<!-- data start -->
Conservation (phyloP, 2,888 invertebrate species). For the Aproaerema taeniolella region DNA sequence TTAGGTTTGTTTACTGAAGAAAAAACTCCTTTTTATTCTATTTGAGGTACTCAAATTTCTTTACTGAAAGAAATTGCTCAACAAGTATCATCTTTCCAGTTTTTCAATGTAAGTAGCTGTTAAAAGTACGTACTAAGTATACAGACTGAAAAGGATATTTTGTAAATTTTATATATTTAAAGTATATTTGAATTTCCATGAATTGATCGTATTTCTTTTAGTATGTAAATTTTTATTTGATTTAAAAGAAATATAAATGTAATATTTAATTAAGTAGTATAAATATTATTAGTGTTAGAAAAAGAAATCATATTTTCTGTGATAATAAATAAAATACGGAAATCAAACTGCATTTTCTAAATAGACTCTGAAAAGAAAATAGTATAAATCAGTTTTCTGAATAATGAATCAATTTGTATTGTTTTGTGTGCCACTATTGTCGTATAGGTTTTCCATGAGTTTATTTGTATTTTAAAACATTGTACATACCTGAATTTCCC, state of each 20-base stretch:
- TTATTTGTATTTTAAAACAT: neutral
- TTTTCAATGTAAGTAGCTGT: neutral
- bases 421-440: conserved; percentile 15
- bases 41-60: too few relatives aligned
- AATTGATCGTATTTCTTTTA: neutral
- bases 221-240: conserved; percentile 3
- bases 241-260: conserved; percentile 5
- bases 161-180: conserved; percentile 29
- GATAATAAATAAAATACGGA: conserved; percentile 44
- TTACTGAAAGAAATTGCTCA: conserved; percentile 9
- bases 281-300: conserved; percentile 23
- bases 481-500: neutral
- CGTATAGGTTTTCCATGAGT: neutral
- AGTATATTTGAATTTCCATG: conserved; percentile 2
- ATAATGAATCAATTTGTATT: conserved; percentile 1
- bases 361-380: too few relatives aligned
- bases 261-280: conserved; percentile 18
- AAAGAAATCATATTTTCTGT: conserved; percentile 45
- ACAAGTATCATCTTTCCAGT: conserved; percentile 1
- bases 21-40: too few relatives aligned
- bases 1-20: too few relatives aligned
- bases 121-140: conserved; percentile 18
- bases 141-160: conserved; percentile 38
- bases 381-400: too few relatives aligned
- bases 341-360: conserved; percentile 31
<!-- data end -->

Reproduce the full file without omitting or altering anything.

Conservation (phyloP, 2,888 invertebrate species). For the Aproaerema taeniolella region DNA sequence TTAGGTTTGTTTACTGAAGAAAAAACTCCTTTTTATTCTATTTGAGGTACTCAAATTTCTTTACTGAAAGAAATTGCTCAACAAGTATCATCTTTCCAGTTTTTCAATGTAAGTAGCTGTTAAAAGTACGTACTAAGTATACAGACTGAAAAGGATATTTTGTAAATTTTATATATTTAAAGTATATTTGAATTTCCATGAATTGATCGTATTTCTTTTAGTATGTAAATTTTTATTTGATTTAAAAGAAATATAAATGTAATATTTAATTAAGTAGTATAAATATTATTAGTGTTAGAAAAAGAAATCATATTTTCTGTGATAATAAATAAAATACGGAAATCAAACTGCATTTTCTAAATAGACTCTGAAAAGAAAATAGTATAAATCAGTTTTCTGAATAATGAATCAATTTGTATTGTTTTGTGTGCCACTATTGTCGTATAGGTTTTCCATGAGTTTATTTGTATTTTAAAACATTGTACATACCTGAATTTCCC, state of each 20-base stretch:
- TTATTTGTATTTTAAAACAT: neutral
- TTTTCAATGTAAGTAGCTGT: neutral
- bases 421-440: conserved; percentile 15
- bases 41-60: too few relatives aligned
- AATTGATCGTATTTCTTTTA: neutral
- bases 221-240: conserved; percentile 3
- bases 241-260: conserved; percentile 5
- bases 161-180: conserved; percentile 29
- GATAATAAATAAAATACGGA: conserved; percentile 44
- TTACTGAAAGAAATTGCTCA: conserved; percentile 9
- bases 281-300: conserved; percentile 23
- bases 481-500: neutral
- CGTATAGGTTTTCCATGAGT: neutral
- AGTATATTTGAATTTCCATG: conserved; percentile 2
- ATAATGAATCAATTTGTATT: conserved; percentile 1
- bases 361-380: too few relatives aligned
- bases 261-280: conserved; percentile 18
- AAAGAAATCATATTTTCTGT: conserved; percentile 45
- ACAAGTATCATCTTTCCAGT: conserved; percentile 1
- bases 21-40: too few relatives aligned
- bases 1-20: too few relatives aligned
- bases 121-140: conserved; percentile 18
- bases 141-160: conserved; percentile 38
- bases 381-400: too few relatives aligned
- bases 341-360: conserved; percentile 31